A Guide to The Historic Waterloo Village in New Jersey

by Helen Navas Carrera
new jersey waterloo village

Nestled between the Allamuchy and Schooley’s Mountains sits a village steeped in history. The Historic Waterloo Village was developed on the banks of the Morris Canal in New Jersey in the 19th century. Today, this restored canal village is complete with a working gristmill, general store, blacksmith shop, museum, and historic houses. A trip here offers many recreational opportunities thanks to its placement at the center of several miles of NJ state park property.

With hundreds of years of history and acres of land to explore, the Waterloo Village in New Jersey is a sight to return to again and again. You’ll learn something new every time you visit. Read on for a complete guide as you plan your next journey to Byram Township, NJ.

A Detailed History

The village dates back to the Munsee (Lenape) Indigenous people who inhabited northern New Jersey before its colonization. The group made use of the rich natural resources and abundance of landscape and waterways; the Lenape thrived during this time. However, upon the arrival of European fur traders in the mid-1600s and their eventual move westward, the area became a hub for copper mining and trade.

William Allen and Joseph Turner established the Andover Iron Works in 1760 in a secluded frontier area. Several thousand acres of wooded land, a furnace, and a forge comprised the area. The force of the nearby Musconetcong River powered water wheels which helped the forge operate heavy trip hammers to pound strong iron. Loyalists during the American Revolutionary War, the pair refused to produce pig and bar iron for the American government. However, their efforts were to no avail. The American government eventually took over the operation of the Iron Works. History says that a partial owner’s relationship with George and Martha Washington ceased the business’ complete confiscation.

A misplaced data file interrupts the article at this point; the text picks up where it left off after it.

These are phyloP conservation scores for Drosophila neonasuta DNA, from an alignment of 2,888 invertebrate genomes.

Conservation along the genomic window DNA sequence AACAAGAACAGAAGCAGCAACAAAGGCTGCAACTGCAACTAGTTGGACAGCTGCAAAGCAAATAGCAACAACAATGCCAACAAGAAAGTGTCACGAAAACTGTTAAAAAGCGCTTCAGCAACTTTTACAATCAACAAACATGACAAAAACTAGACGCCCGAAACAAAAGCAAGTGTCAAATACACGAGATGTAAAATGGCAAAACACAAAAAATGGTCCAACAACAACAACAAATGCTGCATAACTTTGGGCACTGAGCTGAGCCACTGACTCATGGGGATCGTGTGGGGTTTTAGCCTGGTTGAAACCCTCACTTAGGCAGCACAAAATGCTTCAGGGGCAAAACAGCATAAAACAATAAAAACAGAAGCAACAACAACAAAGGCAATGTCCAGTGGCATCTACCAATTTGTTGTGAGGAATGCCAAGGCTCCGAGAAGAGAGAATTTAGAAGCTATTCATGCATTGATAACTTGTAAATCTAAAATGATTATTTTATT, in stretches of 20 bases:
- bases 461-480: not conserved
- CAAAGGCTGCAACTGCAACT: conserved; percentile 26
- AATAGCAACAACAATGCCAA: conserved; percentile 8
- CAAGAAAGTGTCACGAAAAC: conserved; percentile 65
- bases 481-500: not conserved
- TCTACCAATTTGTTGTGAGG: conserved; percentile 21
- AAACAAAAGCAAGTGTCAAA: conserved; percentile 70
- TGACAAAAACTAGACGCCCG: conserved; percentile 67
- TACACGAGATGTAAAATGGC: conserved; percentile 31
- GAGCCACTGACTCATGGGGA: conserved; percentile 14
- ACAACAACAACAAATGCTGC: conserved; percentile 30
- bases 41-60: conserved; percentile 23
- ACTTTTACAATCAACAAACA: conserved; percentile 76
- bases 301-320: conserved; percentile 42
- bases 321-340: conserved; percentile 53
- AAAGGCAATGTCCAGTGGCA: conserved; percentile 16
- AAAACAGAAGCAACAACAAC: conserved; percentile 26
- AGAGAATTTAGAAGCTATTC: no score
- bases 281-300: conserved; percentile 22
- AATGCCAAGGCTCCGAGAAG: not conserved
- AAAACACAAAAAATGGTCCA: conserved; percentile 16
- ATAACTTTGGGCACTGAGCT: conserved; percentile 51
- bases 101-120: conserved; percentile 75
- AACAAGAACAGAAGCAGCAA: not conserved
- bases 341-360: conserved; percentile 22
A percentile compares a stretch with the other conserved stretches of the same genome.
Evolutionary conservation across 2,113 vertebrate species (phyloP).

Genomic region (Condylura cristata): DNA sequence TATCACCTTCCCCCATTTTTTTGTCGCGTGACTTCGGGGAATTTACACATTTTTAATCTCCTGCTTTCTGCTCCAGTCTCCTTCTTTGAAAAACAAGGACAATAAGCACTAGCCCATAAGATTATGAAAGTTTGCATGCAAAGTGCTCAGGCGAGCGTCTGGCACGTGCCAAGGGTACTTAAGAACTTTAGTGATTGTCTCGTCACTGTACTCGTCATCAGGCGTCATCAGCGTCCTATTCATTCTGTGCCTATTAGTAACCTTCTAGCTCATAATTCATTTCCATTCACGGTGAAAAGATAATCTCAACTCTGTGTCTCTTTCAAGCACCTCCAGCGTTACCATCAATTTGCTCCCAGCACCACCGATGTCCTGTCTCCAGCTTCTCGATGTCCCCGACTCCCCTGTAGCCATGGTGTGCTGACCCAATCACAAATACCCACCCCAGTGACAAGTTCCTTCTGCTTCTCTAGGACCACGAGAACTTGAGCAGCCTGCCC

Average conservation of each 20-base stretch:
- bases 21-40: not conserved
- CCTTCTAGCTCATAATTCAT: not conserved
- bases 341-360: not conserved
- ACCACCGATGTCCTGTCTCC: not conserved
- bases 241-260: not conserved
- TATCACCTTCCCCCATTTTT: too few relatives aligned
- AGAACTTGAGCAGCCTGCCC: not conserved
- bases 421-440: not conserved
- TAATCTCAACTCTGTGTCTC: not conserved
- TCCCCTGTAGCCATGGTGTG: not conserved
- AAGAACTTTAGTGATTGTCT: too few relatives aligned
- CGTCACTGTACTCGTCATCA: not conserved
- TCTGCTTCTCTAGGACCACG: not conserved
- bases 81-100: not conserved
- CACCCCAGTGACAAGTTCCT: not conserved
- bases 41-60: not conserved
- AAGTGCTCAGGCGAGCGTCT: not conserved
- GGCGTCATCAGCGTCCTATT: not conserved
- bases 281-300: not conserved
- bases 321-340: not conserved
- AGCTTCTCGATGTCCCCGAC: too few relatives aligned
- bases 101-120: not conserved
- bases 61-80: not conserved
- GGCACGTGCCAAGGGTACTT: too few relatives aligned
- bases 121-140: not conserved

Going Back

At the start of the 19th century, General John Smith purchased plots in Byram and Roxbury townships. Iron mining from the 18th century left a deforested landscape perfect for farming. The Smith family concentrated their efforts upriver, where Lubbers Run meets the Musconetcong River.

By 1831, Smith owned over 2,000 acres of land. The Morris Canal, running from Phillipsburg to Jersey City, was completed the same year. As a result, the Morris Canal and Banking Company needed access through Smith’s property at Old Andover Forge. The value of the land skyrocketed, and new business operations developed—ranging from a mule railroad to canal boat transportation.

For nearly 100 years, teams of mules would pull canal boats through Waterloo Village. About 90 feet long, the crafts could carry up to 70 tons of coal and cargo. However, the journey between Phillipsburg and Jersey City was not an easy feat, as rough terrain and elevation changes made the trip arduous. As a result, a cable railway system carried the hinged boats in cradle cars, allowing the workers to raise or lower the vessels up to 100 feet at a time from one section of the canal to another. This system gave the Morris Canal and the world-famous inclined plane system its nickname: “Mountain Climbing Canal.”

Sometime between 1840 and 1860, the Smiths changed the region’s name from Andover Forge Farm to Waterloo. In 1843, Smith consolidated his 943 acres of Waterloo land and sold it to his two youngest sons, Nathan and Peter. During this time—and thanks to the Morris Canal—the waterfront area became the center for industry and commerce. Aware of the growing community, the brothers developed housing in Waterloo. A schoolhouse, hotel and tavern, general store, and the Waterloo Methodist Church arose from the brothers’ efforts.